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Saturday, March 30, 2013
State Bill Challenges NCAA Amateurism Rules

The battle over the future of college athletics continues to evolve as more and more people view the NCAA's failure to compensate student-athletes from the revenue created by their labor as hypocritical.  Most challeneges have come from either public commentary--Taylor Branch, Joe Nocera, Jay Bilas, etc.--or the court system, i.e. O'Bannon v NCAA.  However, the state of California continues to advocate on behalf of the college student-athletes, not surprising given that it's also home to the National College Players Association (NCPA)--a nonprofit student-athlete advocacy group.

The latest effort by the California legislature is Assembly Bill 475.  This Bill would require all public universities and colleges in California that offer full athletic scholarships and receive media and licensing revenues in excess of $20 million to provide each athlete $3,600 stipends and guarantee full-ride athletic scholarships for five years, instead of the year-to-year guarantee.  As of now, the only schools that meet these thresholds are USC and UCalifornia, Berkeley.

Of import is that this Bill directly conflicts with current NCAA rules regarding amateurism.  Any stipend will be defined as an "extra benefit" violating the NCAA's self-defined amateurism rules.  The $3,600 stipend, not coincidentally, is close to the average amount that the NCPA determined is the cost of attendance shortfall for student-athletes receiving a "full grant-in-aid" scholarship.  For more on this research, please see their study, conducted by Ramogi Huma and Dr. Ellen Staurowsky, entitled "The $6 Billion Heist: Robbing College Athletes Under the Guise of Amateurism."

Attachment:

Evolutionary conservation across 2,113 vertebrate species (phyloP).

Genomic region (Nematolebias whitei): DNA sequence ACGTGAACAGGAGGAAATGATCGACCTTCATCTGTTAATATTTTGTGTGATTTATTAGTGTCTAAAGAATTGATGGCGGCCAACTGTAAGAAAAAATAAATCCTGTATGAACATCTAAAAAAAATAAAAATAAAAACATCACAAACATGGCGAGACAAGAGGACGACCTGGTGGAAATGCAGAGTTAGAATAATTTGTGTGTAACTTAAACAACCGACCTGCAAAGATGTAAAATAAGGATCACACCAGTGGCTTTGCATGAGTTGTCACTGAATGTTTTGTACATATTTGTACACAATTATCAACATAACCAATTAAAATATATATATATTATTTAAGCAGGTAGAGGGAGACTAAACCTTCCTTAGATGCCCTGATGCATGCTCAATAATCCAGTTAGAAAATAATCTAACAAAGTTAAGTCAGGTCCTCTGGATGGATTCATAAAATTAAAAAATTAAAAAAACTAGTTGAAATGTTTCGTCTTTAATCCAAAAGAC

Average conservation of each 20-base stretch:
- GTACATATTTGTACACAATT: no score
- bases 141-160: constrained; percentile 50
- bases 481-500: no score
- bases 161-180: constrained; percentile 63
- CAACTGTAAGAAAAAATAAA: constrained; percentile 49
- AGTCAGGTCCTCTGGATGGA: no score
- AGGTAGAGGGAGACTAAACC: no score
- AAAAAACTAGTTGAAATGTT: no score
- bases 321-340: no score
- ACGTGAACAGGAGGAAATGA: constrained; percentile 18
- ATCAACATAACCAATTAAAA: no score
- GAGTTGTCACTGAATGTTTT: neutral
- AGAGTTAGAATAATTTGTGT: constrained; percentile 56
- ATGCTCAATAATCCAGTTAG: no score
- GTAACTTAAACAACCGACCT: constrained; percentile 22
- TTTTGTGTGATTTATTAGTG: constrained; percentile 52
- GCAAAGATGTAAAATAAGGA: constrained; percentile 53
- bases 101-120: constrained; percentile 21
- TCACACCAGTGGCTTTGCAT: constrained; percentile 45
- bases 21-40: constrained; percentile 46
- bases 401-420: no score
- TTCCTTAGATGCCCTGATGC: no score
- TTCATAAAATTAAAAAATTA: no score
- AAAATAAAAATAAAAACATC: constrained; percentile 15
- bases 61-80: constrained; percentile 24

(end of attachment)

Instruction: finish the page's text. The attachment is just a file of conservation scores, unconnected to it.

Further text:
Finally, from a strict legal standpoint, we may be heading for a showdown--does a state have the right to impose laws that supercede the NCAA's regulations?  I'd say yes.  Will the NCAA challenge this rule?  I'd say yes again.  The result, perhaps an expedited judicial hearing, and ruling on the merits, on the claim that the NCAA's rules impose an unreasonable restraint of trade under the antitrust laws.  Stay tuned.


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